3.1 Photometry

Since the discovery of the first indications of starspots, photometry remains the most common technique for studying stellar activity. Thanks to efforts of individual observers, more or less regular observations of spotted stars began in 1970’s. They are currently supported by a great number of Automatic Photometric Telescopes (APTs) which provide every-night routine measurements for a big sample of stars. At present, more than a dozen APTs with apertures of 20 cm to 1.2 m operate around the world (see Table 1). The accuracy of ground-based APTs is about 2 – 5 mmag.


Table 1: Automatic Photometric Telescopes collecting data for studying starspots. Remarks: * Villanova, Cidadel, Charleston College, University of Nevada; ** Franklin & Marshal College; + University of Indiana; ++ Copenhagen Observatory; # University of Vienna.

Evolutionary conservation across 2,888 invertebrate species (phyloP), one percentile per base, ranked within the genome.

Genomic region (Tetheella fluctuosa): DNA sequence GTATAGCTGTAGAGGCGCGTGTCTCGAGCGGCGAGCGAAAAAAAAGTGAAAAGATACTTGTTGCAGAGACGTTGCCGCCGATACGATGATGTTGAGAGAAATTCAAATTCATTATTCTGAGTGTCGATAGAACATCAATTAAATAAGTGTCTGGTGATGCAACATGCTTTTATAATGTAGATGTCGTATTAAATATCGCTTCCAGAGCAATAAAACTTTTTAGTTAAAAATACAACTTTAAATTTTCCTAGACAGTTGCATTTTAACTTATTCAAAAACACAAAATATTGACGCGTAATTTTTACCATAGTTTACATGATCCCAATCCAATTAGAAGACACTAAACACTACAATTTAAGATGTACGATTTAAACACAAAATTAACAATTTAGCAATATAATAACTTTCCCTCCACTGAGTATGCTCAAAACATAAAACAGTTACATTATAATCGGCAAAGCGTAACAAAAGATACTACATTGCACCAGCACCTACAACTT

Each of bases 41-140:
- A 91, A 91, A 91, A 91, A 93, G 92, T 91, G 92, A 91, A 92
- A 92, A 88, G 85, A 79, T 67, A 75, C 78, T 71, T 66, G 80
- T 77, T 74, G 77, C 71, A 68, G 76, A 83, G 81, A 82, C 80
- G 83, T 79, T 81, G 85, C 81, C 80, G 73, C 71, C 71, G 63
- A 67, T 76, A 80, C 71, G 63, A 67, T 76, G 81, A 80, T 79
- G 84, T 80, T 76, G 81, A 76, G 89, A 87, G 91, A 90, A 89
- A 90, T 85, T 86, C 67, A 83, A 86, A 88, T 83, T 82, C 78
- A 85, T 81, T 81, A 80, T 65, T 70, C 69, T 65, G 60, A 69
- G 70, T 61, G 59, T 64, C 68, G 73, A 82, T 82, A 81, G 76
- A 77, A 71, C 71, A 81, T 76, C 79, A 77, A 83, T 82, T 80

Observatory/APT Location Aperture Filters
Catania Mt. Etna, Sicily × 80 cm UBV
 
Fairborn Patagonia, Arizona 25 – 80 cm UBV
 
Four-College* Patagonia, Arizona 80 cm UBVRI
Phoenix 10** Patagonia, Arizona 25 cm UBV
SAAO Sutherland, South Africa 75 cm UBVRI
 
SpectraBot+ Morgan-Monroe, Indiana 1.25 m UBVRI(CCD)
 
STELLA II/AIP Teide, Tenerife 80 cm UBVRI(CCD), uvby, Hα
Strömgren APT++ La Silla, Chile 50 cm uvby, Hβ
 
Wolfgang-Amadeus# Patagonia, Arizona × 75 cm VRI, by
 

A vast amount of photometric data have been also obtained by the ESA mission HIPPARCOS with the accuracy down to 1 mmag (van Leeuwen et al., 1997). Future space missions aiming at studying stellar oscillations and detection of earth-size exoplanets will also provide immense high-precision photometry of nearby stars which can be used for studying starspots:


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